The running debate in the media has focused on how the Egyptians were going to back their way out of the problem, since the American government made it clear that the Egyptians would not receive their annual $1.3 billion aid package from the U.S. if they didn't leave the American NGO folks alone. The Egyptians' initial response, quite clever and maybe even truthful, was that there was nothing they could do because legitimate legal authorities had lodged the accusations, and that the new Egypt is committed to rule of law -- exactly what those NGOs were supposed to be teaching the Egyptians!
Yesterday, according to the New York Times, the parties found a way out of the crisis, or at least the beginnings of a way out. The presiding trial judges recused themselves and higher ranking judges took over. They in turn rescinded the travel bans on the American NGO workers, though the charges have not been dropped and the accused will have to promise to return for trial. Don't hold your breath waiting for that.
What do we learn from all of this? Implanting western notions regarding rule of law, democracy and governance, and civil society in non-western societies is a tricky and complicated business.
Wednesday, February 29, 2012
Social Enterprise enthusiasts sometimespoint to Muhammad Yunus' founding of the Grameen Bank as the start of the movement, or at least as an important catalyst. Micro-loans were seen as a means of harnessing market forces to make sustainable improvements in the lives of the very poor. Because micro-loans, if administered correctly, could not only produce socially beneficial outcomes but turn a profit, it should not have been surprising that for-profit actors moved into that territory. (And this should not have been particularly controversial among Social Enterprise aficionados, who tend to be comfortable blurring the lines between sectors.) One of the most promintent (and controversial) for-profit actorswas SKS Microfinance.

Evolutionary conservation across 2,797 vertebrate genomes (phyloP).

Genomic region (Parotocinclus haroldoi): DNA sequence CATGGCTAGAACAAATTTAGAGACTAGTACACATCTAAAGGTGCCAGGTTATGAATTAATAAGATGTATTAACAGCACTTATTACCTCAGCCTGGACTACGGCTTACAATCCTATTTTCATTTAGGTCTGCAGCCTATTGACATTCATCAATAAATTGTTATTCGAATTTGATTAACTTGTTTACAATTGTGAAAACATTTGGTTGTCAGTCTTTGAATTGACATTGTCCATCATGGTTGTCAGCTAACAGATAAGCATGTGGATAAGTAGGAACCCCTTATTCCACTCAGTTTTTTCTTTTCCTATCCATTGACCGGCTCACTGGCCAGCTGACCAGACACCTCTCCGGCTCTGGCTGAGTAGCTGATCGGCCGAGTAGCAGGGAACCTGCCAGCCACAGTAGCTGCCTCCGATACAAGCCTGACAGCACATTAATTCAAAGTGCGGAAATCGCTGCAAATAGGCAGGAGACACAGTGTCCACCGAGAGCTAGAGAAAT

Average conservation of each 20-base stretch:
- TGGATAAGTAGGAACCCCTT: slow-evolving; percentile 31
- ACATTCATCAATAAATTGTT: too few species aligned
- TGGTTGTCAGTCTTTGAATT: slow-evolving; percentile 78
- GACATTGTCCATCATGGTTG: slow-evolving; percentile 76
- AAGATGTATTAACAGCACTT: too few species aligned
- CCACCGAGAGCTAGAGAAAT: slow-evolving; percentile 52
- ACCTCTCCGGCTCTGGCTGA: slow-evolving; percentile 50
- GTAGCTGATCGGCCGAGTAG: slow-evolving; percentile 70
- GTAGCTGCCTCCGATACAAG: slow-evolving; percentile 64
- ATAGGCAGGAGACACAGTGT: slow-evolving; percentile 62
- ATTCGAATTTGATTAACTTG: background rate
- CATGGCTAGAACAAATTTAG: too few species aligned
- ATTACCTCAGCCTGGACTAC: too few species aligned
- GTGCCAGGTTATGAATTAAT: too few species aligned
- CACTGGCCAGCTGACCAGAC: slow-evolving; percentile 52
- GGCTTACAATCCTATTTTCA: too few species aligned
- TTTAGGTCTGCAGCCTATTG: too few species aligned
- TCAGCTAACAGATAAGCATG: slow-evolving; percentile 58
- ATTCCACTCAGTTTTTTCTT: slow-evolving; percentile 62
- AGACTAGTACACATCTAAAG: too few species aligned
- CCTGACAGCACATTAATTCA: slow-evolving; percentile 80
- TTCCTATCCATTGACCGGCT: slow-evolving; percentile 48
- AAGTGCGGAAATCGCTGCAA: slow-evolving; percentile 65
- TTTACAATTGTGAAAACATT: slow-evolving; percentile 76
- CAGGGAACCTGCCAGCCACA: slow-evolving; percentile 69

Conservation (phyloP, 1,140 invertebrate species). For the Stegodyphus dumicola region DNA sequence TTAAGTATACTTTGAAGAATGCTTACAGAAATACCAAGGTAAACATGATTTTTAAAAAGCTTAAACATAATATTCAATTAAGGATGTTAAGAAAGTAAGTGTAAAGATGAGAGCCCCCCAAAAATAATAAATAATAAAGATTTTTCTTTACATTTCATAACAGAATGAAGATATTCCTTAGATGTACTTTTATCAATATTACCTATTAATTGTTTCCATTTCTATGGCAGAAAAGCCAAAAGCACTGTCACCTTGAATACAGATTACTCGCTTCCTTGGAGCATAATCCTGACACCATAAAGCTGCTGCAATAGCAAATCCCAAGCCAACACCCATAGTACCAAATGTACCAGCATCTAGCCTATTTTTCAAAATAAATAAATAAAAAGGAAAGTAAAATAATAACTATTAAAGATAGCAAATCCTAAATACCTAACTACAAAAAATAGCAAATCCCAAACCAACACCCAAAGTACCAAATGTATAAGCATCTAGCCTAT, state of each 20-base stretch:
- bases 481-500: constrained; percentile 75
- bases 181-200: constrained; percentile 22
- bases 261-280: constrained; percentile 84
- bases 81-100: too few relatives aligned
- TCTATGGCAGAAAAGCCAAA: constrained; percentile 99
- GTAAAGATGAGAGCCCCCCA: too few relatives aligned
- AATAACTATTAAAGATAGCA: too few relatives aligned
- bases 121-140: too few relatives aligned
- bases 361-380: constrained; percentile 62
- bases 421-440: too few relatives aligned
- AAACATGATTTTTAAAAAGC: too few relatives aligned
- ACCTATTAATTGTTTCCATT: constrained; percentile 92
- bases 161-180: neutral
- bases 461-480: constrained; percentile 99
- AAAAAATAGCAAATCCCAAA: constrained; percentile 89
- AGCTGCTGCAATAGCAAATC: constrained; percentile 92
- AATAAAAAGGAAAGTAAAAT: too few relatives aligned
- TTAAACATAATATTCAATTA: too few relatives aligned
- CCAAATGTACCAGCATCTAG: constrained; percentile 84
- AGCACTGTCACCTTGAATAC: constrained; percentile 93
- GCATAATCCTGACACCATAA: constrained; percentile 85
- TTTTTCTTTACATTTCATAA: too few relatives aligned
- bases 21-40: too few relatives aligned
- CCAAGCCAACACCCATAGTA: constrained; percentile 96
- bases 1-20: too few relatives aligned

Now the New York Times reports that the founder of SKS, Vikram Akula, is admitting that there are serious problems with the for-profit approach to micro-lending. One of those problems is that in order to turn a tidy profit the companies must be extremely aggressive about collecting loan payments, and that an uncomfortably large number of borrowers in India committed suicide when they could not make their payments.
I don't watch a lot of television -- and I'm old -- so I don't know much about Lady Gaga other than that she sings and that she's known for having worn a "meat dress" during a performance. But I do know that she's very, very famous, and that the Chronicle of Philanthropy reports that she is in the process of forming a foundation, the Born This Way Foundation, that will focus on fighting bullying and inspiring bravery among young people.
What's more interesting is the fact that her philanthropic venture is being backed by the MacArthur Foundation and the California Endowment. I am from the east coast and so I do not know much about the latter, but having MacArthur on board (not to mention advice from Harvard's Berkman Center) adds a certain gravitas that I doubt she would be able to achieve on her own.
The Chronicle reports that her mother, a business woman who has worked in telecommunications, will run the foundation. That strikes me as an early misstep.